Y – YOUNGEST Cleage Anna Cecelia born 1925

Anna Cecelia Cleage was born on January 29, 1925. The youngest of the seven children of Albert and Pearl Cleage, she was named after her paternal grandmother, Anna Celia Rice Cleage Sherman. Anna was born at home in the house on Scotten, as were all the Cleage girls,.

Trouble in Detroit the year that Anna was born

By 1925  Detroit’s total population was growing faster than any other Metropolitan area in the United States, the black population was over 82,000.  Housing segregation was widespread, although there were neighborhoods such as the East Side neighborhood where the Grahams lived that black and white lived together without friction. Unfortunately that was not the story citywide as people began to try and move out of the designated black areas into the other neighborhoods. Families moving into homes they had purchased were met by violent mobs that numbered from the hundreds into the thousands. This happened in 1925 during April, June, twice in July and in September.

Ossian Sweet  was physician in Detroit. He is most notable for his self-defense in 1925 of his newly purchased home in a white neighborhood against a mob attempting to force him out of the neighborhood in Detroit, Michigan, and the subsequent acquittal by an all-white jury of murder charges against him, his family, and friends who helped defend his home, in what came to be known as the Sweet Trials.In the years after the trial in Detroit, his daughter Iva, wife Gladys, and brother Henry all died of tuberculosis. Ossian Sweet himself eventually committed suicide

21 thoughts on “Y – YOUNGEST Cleage Anna Cecelia born 1925

    1. Dr. Turner, who was my Graham family doctor had the same thing happen to him. It was common at least through the 1960s.

    1. I had planned to do it with more stories, but it just takes so much time and energy to do that and I didn’t do it. Maybe next year. Or inbetween.

  1. As always love the pictures. But good grief what a tumultuous and disgusting history this country has!

    1. And all the while the lovely photographs and family life that I wrote about this month, these kinds of things were happening.

  2. I love the photo of sturdy little Anna on the box, and the photo of them sitting with their mother in the middle of the field. A
    Thank you for the video of the Sweet trial. It put me in mind of Lorraine Hansberry’s father, who had moved from Chicago’s South Side to a white neighborhood in 1937, having to buy the house secretly.

    “The Hansberrys moved into the house on Rhodes Avenue in May 1937. The family was threatened by a white mob, which threw a brick through a window, narrowly missing Lorraine. The Supreme Court of Illinois upheld the legality of the restrictive covenant and forced the family to leave the house. The U.S. Supreme Court reversed the decision on a legal technicality. The result was the opening of 30 blocks of South Side Chicago to African Americans. Although the case did not argue that racially restrict covenants were unlawful, it marked the beginning of their end.”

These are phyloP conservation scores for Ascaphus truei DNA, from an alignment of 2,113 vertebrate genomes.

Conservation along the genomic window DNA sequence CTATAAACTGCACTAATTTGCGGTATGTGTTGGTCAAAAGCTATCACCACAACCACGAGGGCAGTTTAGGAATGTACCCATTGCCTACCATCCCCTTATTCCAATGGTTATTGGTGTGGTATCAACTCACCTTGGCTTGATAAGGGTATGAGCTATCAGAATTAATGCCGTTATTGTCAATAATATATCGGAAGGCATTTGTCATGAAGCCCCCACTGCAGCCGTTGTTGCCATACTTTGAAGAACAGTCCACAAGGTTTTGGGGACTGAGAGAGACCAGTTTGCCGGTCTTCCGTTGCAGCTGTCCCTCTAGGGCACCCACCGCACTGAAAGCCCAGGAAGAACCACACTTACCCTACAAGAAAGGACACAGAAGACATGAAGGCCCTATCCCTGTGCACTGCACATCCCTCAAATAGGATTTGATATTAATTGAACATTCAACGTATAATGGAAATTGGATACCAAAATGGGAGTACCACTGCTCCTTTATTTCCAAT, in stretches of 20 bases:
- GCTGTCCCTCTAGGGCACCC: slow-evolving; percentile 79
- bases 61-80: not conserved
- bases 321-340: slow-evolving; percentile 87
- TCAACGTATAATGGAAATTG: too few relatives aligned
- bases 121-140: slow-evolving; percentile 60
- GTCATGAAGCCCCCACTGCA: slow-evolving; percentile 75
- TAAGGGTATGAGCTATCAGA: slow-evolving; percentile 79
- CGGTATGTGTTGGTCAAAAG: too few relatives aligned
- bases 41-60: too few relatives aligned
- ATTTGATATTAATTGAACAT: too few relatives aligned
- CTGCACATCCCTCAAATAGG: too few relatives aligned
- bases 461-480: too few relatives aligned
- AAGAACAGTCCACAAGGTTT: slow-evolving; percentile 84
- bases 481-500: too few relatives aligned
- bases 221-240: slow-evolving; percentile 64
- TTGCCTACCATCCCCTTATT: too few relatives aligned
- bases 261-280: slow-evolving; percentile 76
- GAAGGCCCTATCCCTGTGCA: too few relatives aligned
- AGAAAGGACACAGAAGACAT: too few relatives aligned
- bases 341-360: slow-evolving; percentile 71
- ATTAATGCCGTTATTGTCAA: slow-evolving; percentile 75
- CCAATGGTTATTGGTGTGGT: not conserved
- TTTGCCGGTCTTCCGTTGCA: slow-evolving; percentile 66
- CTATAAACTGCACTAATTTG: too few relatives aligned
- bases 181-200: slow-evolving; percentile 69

No such legal battle, even if it loses, is in vain. It clears the path for more successful battles in the future. Sadly, in the meantime people’s lives are ruined, even lost.

    1. I could not do it. During the 1960s my family had bought a place on a river to get away from Detroit without going as far as Idlewild. The first time we went out there with family and friends, the man who we bought the place from came over and said not to bring Negroes out there. When he found out we all were, he said the deal was off and threw the check in the car. My uncle Henry Cleage was a lawyer and could have taken them to court, but what kind of relaxing enviornment would that be to go to for a relaxing time away from the city? Not to mention they could burn the place down in the meantime etc.

      In the 1970s we were looking for a place to buy in Mississippi. There was a nice place in a white area and a white friend offered to buy it and then sell it to us. How crazy would we have been to do that?

      1. Ugh ugh. Thank goodness you didn’t, Kristin. Home has to feel like home. And vacation homes have to be places you can go to renew yourselves.

  3. What beautiful family pictures. Such a contrast to the awful, horrible racist attacks that were happening in the city during that time.

  4. I love the picture of Anna on a box. The racist attacks by neighbours are appalling and unsettling. Not sure one would want to have such horrible neighbours 🙁

  5. It is a chapter of Michigan history they don’t teach in school but one that everyone knows the dynamics of. Thank goodness they were acquitted. Someone needs to make a movie about this! Things are getting better but we have a long way to go.

  6. I am struck by the contrast between the lovely photos of your relatives and the ugly, vicious racism depicted in the video. Your family’s portraits are all the more poignant knowing the backdrop against which your strong, determined ancestors were able to strive and thrive after their migration to Detroit.

    1. If I’d had more time, I would have put more news events into the other stories. Maybe not though. Sometimes it’s good to just focus on the good.

  7. That was a difficult clip to watch. The saddest thing is that so much seems to be the same even today–not just in America but all over the world.

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